This is the most unexpected discovery I have ever made, even though I have found a few really bizarre dinosaurs in my career.

Xu has contributed to some of the most spectacular Chinese dinosaur discoveries, from the four-winged Microraptor to the giant feathered tyrannosaur Yutyrannus. Xu continued:

I
know the complexity of the dino-bird transition but this new find
shocks me. It demonstrates some of the extreme early experimentation as
dinosaurs began to take to the air.

When dinosaurs took flight

Yi
illustrates that the transition from dinosaur to bird wasn’t as
straight forward as previously thought. A great deal of innovation took
place in animals close to the origin of birds, ranging from the
membranous wings of Yi to the four feathery wings of Microraptor.
Flight
evolved multiple times within the dinosaurs. The configuration in
modern birds, with a single pair of feathered wings, would ultimately
prove to be the winning formula.
The fossil of Yi is part of an extraordinary assemblage called the Daohugou Biota
from Hebei, Liaoning and Inner Mongolia. These Jurassic sites display
the same superb preservation as the better-known Early Cretaceous Jehol Biota of Liaoning Province. Both these assemblages have produced the vast majority of feathered dinosaur and early bird specimens.
One objection against the dinosaurian origin of birds was the supposed absence of feathered dinosaurs in rocks older than Archaeopteryx (the 150 million year old “first bird”). The Daohugou removes this paradox, revealing a community of feathered creatures that lived over 10 million years before Archaeopteryx.
Corwin Sullivan is a Canadian scientist based at IVPP who was involved in the study. He told us:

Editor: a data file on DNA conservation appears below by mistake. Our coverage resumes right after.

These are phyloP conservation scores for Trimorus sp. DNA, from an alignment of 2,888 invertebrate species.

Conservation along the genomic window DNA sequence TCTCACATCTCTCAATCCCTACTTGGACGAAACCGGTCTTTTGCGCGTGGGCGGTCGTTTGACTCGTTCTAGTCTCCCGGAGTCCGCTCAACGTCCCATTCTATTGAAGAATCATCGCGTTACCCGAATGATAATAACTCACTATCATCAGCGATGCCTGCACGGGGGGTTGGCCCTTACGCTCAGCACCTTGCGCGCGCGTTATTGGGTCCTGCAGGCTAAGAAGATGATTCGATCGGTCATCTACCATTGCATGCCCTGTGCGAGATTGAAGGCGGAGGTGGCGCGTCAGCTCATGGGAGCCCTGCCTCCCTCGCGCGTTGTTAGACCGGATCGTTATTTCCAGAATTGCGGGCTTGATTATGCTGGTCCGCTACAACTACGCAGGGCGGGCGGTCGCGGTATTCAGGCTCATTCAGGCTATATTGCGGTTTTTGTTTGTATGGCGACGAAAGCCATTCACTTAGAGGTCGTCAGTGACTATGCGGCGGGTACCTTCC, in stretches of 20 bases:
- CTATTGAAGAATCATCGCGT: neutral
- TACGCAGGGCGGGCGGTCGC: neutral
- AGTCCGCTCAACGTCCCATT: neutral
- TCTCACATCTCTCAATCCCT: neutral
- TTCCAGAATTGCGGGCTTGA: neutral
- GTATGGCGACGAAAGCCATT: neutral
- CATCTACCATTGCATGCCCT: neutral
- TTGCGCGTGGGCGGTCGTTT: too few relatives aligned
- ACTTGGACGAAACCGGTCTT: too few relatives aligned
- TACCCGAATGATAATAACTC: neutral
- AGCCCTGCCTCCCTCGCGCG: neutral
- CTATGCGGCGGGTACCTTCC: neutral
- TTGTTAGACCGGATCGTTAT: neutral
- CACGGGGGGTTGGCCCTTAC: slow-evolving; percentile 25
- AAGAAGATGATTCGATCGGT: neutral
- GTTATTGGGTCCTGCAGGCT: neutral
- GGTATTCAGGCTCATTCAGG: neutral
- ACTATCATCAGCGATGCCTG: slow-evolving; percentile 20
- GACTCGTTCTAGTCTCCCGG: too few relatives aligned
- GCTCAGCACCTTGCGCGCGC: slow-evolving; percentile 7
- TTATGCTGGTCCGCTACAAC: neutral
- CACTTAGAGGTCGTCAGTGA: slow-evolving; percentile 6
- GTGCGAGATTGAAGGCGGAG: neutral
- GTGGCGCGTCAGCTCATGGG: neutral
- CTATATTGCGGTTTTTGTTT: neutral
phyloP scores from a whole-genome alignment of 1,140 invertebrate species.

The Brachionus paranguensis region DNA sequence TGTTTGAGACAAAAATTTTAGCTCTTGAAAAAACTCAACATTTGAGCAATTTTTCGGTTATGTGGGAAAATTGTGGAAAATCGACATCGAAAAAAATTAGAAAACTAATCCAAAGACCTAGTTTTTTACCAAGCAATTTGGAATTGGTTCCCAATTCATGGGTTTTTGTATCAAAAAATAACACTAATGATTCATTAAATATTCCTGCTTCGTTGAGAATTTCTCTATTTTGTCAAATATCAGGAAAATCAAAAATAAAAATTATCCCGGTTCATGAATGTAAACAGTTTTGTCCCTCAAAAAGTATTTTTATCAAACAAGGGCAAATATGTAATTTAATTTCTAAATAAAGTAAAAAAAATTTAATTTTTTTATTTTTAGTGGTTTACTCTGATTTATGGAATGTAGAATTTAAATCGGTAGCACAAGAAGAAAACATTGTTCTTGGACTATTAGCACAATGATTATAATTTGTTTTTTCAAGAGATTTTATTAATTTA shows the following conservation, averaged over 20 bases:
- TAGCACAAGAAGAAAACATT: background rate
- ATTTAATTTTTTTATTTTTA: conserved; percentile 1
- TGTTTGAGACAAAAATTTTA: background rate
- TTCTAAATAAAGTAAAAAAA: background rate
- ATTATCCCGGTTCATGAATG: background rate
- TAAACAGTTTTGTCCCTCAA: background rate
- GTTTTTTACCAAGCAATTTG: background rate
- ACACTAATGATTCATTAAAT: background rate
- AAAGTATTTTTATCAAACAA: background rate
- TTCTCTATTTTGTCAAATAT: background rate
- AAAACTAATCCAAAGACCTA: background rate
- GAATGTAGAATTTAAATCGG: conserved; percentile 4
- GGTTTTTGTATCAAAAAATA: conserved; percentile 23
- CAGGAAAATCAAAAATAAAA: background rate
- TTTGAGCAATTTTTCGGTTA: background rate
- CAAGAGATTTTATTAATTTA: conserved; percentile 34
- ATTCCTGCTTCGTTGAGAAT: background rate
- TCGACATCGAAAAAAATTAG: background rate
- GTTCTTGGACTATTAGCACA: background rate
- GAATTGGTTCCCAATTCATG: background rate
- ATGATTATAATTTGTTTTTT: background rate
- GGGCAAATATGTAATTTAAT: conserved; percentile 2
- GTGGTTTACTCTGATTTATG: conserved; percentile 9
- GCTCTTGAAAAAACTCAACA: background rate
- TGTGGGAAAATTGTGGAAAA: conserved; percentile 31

One
of the most exciting things about this animal is the way it seems to
have independently hit on a type of flight apparatus, consisting of an
aerodynamic membrane supported partly by a rod of bone or cartilage,
that is also seen in pterosaurs, bats and many gliding mammals. In that
respect Yi really showcases the power of evolutionary convergence.

Convergence
appears repeatedly in evolution when functional constraints produce
similar body forms in unrelated lineages. It explains why marsupial thylacines and placental wolves and dogs look alike although they evolved independently over tens of millions of years on different continents.

Convergent evolution: the recently extinct marsupial thylacine resembles a wolf but they are not closely related. Photo / Getty Images
Convergent evolution: the recently
extinct marsupial thylacine resembles a wolf but they are not closely
related. Photo / Getty Images
The unexpected discovery of Yi once again highlights the stunning diversity of fossils that have been unearthed in China.
From the oldest well-preserved enigmatic jawed fishes like Entelognathus
to the world’s most complete series of feathered dinosaurs, early
mammals and first birds, Chinese palaeontology is full of unique
treasures.